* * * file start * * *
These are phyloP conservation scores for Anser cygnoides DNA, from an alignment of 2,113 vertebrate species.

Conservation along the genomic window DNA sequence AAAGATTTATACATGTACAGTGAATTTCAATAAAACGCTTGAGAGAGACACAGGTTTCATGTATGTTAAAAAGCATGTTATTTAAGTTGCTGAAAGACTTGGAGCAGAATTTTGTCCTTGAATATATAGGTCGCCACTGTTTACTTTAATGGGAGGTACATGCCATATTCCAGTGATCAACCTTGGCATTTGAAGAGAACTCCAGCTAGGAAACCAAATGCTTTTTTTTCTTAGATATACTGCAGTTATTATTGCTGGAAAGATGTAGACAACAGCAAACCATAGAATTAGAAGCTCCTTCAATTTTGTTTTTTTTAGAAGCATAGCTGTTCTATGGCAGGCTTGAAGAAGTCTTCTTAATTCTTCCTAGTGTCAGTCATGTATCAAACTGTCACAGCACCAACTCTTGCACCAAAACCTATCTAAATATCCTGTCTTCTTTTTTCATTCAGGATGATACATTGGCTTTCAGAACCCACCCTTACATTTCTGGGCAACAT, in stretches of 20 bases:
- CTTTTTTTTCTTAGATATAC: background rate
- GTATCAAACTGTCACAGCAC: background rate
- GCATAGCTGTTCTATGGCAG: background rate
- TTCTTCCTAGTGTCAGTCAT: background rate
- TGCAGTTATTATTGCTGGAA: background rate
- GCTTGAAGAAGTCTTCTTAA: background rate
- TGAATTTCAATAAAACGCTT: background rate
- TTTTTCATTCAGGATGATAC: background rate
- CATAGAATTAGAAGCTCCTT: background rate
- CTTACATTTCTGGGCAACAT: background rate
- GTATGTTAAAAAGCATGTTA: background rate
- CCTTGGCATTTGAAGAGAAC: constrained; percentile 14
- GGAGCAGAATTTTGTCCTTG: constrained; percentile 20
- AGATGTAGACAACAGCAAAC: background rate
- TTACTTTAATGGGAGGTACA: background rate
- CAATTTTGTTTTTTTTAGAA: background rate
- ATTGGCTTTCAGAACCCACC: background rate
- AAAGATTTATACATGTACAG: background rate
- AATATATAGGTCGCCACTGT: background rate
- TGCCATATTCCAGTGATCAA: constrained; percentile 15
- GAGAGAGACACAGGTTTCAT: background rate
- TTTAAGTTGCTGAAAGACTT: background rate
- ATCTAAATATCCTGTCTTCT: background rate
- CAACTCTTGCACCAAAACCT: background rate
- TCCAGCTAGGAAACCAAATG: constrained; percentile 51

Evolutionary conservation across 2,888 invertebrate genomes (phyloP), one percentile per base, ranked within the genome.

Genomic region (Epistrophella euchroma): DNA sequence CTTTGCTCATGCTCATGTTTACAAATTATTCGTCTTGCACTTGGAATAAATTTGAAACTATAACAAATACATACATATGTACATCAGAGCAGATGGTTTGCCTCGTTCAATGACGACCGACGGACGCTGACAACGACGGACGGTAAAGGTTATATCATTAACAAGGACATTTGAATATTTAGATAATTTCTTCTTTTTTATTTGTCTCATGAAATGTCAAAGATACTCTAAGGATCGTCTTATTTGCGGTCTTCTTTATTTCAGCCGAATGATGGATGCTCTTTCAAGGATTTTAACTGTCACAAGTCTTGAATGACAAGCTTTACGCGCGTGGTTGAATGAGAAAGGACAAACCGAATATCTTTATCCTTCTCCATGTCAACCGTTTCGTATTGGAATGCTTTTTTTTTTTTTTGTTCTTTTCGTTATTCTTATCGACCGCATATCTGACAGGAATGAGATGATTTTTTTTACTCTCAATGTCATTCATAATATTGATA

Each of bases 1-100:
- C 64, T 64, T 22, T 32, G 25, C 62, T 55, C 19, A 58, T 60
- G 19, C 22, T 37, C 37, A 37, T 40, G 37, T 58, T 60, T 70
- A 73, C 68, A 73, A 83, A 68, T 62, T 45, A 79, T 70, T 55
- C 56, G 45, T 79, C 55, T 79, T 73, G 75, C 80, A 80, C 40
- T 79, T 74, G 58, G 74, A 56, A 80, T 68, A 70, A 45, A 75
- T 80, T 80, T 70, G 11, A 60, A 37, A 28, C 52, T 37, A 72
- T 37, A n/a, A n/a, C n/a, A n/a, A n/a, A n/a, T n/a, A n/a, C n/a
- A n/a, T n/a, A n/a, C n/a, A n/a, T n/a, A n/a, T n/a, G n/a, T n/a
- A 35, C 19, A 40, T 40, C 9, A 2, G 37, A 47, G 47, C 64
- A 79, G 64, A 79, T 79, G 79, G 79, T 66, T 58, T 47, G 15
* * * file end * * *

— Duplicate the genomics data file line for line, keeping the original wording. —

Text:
These are phyloP conservation scores for Anser cygnoides DNA, from an alignment of 2,113 vertebrate species.

Conservation along the genomic window DNA sequence AAAGATTTATACATGTACAGTGAATTTCAATAAAACGCTTGAGAGAGACACAGGTTTCATGTATGTTAAAAAGCATGTTATTTAAGTTGCTGAAAGACTTGGAGCAGAATTTTGTCCTTGAATATATAGGTCGCCACTGTTTACTTTAATGGGAGGTACATGCCATATTCCAGTGATCAACCTTGGCATTTGAAGAGAACTCCAGCTAGGAAACCAAATGCTTTTTTTTCTTAGATATACTGCAGTTATTATTGCTGGAAAGATGTAGACAACAGCAAACCATAGAATTAGAAGCTCCTTCAATTTTGTTTTTTTTAGAAGCATAGCTGTTCTATGGCAGGCTTGAAGAAGTCTTCTTAATTCTTCCTAGTGTCAGTCATGTATCAAACTGTCACAGCACCAACTCTTGCACCAAAACCTATCTAAATATCCTGTCTTCTTTTTTCATTCAGGATGATACATTGGCTTTCAGAACCCACCCTTACATTTCTGGGCAACAT, in stretches of 20 bases:
- CTTTTTTTTCTTAGATATAC: background rate
- GTATCAAACTGTCACAGCAC: background rate
- GCATAGCTGTTCTATGGCAG: background rate
- TTCTTCCTAGTGTCAGTCAT: background rate
- TGCAGTTATTATTGCTGGAA: background rate
- GCTTGAAGAAGTCTTCTTAA: background rate
- TGAATTTCAATAAAACGCTT: background rate
- TTTTTCATTCAGGATGATAC: background rate
- CATAGAATTAGAAGCTCCTT: background rate
- CTTACATTTCTGGGCAACAT: background rate
- GTATGTTAAAAAGCATGTTA: background rate
- CCTTGGCATTTGAAGAGAAC: constrained; percentile 14
- GGAGCAGAATTTTGTCCTTG: constrained; percentile 20
- AGATGTAGACAACAGCAAAC: background rate
- TTACTTTAATGGGAGGTACA: background rate
- CAATTTTGTTTTTTTTAGAA: background rate
- ATTGGCTTTCAGAACCCACC: background rate
- AAAGATTTATACATGTACAG: background rate
- AATATATAGGTCGCCACTGT: background rate
- TGCCATATTCCAGTGATCAA: constrained; percentile 15
- GAGAGAGACACAGGTTTCAT: background rate
- TTTAAGTTGCTGAAAGACTT: background rate
- ATCTAAATATCCTGTCTTCT: background rate
- CAACTCTTGCACCAAAACCT: background rate
- TCCAGCTAGGAAACCAAATG: constrained; percentile 51

Evolutionary conservation across 2,888 invertebrate genomes (phyloP), one percentile per base, ranked within the genome.

Genomic region (Epistrophella euchroma): DNA sequence CTTTGCTCATGCTCATGTTTACAAATTATTCGTCTTGCACTTGGAATAAATTTGAAACTATAACAAATACATACATATGTACATCAGAGCAGATGGTTTGCCTCGTTCAATGACGACCGACGGACGCTGACAACGACGGACGGTAAAGGTTATATCATTAACAAGGACATTTGAATATTTAGATAATTTCTTCTTTTTTATTTGTCTCATGAAATGTCAAAGATACTCTAAGGATCGTCTTATTTGCGGTCTTCTTTATTTCAGCCGAATGATGGATGCTCTTTCAAGGATTTTAACTGTCACAAGTCTTGAATGACAAGCTTTACGCGCGTGGTTGAATGAGAAAGGACAAACCGAATATCTTTATCCTTCTCCATGTCAACCGTTTCGTATTGGAATGCTTTTTTTTTTTTTTGTTCTTTTCGTTATTCTTATCGACCGCATATCTGACAGGAATGAGATGATTTTTTTTACTCTCAATGTCATTCATAATATTGATA

Each of bases 1-100:
- C 64, T 64, T 22, T 32, G 25, C 62, T 55, C 19, A 58, T 60
- G 19, C 22, T 37, C 37, A 37, T 40, G 37, T 58, T 60, T 70
- A 73, C 68, A 73, A 83, A 68, T 62, T 45, A 79, T 70, T 55
- C 56, G 45, T 79, C 55, T 79, T 73, G 75, C 80, A 80, C 40
- T 79, T 74, G 58, G 74, A 56, A 80, T 68, A 70, A 45, A 75
- T 80, T 80, T 70, G 11, A 60, A 37, A 28, C 52, T 37, A 72
- T 37, A n/a, A n/a, C n/a, A n/a, A n/a, A n/a, T n/a, A n/a, C n/a
- A n/a, T n/a, A n/a, C n/a, A n/a, T n/a, A n/a, T n/a, G n/a, T n/a
- A 35, C 19, A 40, T 40, C 9, A 2, G 37, A 47, G 47, C 64
- A 79, G 64, A 79, T 79, G 79, G 79, T 66, T 58, T 47, G 15